This weekend begins the second summer season since Superstorm Sandy. Unlike in northern ends of the shore, the devastating storm is for the most part, nothing but a memory in South Jersey coastal towns.
With a weak bugler as a soundtrack, a group of Ocean City businessmen and women walked into the surf fully clothed today to show tourists the beaches and other amenities in the shore town are open for business.
Real estate agent John Walton wore a suit and tie for his plunge, as he does every year.
“Number 11 for us, the suit’s done five years, the shoes are new the tie is new, the shirt is new the briefcase is 11 years,” said Walton, who has taken the plunge 11 times.
Ocean City was just named top of the beaches in the Garden State, also number one for family vacations.
“We’re in great shape,” said Mayor Jay Gillian, beaming with pride. “Our beaches are big our boardwalk is clean plenty of rooms to rent plenty of restaurants open, and plenty of rides most of all.”
Liza Cartmell, President of the Atlantic City Alliance said the people who head to the South Jersey beaches aren’t thinking about Sandy anymore and the only people that bring up the bad weather are members of the media.
“The news thinks about it a lot, but I don’t think a lot of people who are looking to book their getaways or vacations are thinking about it at this point,” she said. “We think people are just sick and tired of winter and the polar vortex and are ready to come down to the beach and enjoy the warm breezes and the ocean and relax.”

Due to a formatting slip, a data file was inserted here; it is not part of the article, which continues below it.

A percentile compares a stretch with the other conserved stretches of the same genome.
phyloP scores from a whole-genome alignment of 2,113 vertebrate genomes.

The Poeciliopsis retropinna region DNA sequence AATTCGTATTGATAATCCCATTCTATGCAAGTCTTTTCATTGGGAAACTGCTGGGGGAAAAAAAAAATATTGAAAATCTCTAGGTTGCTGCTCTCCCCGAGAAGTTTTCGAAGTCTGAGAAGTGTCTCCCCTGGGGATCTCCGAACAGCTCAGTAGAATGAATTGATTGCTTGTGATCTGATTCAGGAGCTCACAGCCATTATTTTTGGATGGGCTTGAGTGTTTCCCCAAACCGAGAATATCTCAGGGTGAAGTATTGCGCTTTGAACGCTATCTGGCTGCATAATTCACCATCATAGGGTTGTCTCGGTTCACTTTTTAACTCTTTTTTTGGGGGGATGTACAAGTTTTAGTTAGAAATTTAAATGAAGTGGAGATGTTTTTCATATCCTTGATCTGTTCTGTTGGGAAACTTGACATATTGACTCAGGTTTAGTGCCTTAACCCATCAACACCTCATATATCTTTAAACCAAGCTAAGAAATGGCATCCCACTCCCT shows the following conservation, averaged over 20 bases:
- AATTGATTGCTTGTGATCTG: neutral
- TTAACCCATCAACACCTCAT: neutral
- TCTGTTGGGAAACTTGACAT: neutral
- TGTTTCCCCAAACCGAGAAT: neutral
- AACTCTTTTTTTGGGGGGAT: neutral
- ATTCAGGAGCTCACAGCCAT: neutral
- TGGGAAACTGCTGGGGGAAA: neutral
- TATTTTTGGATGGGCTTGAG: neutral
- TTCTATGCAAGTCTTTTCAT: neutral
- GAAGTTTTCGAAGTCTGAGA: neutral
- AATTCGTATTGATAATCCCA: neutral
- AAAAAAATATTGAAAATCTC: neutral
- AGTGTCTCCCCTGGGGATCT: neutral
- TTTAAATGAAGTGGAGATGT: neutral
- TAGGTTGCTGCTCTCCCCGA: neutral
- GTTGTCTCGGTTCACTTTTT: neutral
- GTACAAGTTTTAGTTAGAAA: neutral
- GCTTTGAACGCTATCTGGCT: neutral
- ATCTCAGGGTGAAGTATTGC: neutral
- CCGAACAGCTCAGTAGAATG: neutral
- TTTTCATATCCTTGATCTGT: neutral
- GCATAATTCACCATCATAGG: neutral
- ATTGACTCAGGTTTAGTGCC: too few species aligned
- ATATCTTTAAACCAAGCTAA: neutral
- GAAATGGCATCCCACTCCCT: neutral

Even if major storms steer clear of our region, Scott Wahl, spokesman for the borough of Avalon, said the tourism season is still extremely weather dependent.
“All of the storefronts in the downtown dune drive area are full businesses are excited and they are looking for a very strong years as long as the weather holds out,” he said.
Wahl said one issue that will be a problem is a delay in high schoolers showing up for seasonal work. Many school calendars got extended from this winter’s bumpercrop of snow days. He said that will hurt some businesses at the very beginning of summer.
“With the schools having snow days and a lot more of them families won’t be arriving until the end of June and then you have until the end of June until the second week of September to make it,” he said.
Last year’s Memorial Day Weekend was so cold you needed two sweatshirts and a coat to stay warm at the shore and the rest of the month had rainy weekends. For some businesses, that could be the difference between a winning summer and a store closing.
In case the weather doesn’t cooperate, towns try to use concerts and special events to drive traffic said Liza Cartmell of Atlantic City.
“Pretty much every night of the week we have something free at Kennedy Plaza with different bands and musical styles,” Cartmell said. “Monday through Sunday we also have nightly 3-D shows nightly on the facade of Boardwalk hall.”
Up and down the shore, towns such as Wildwood offer fireworks to try to entice people at to come out at night. But it won’t be until Labor Day that they will know for sure if 2014 will be good for business.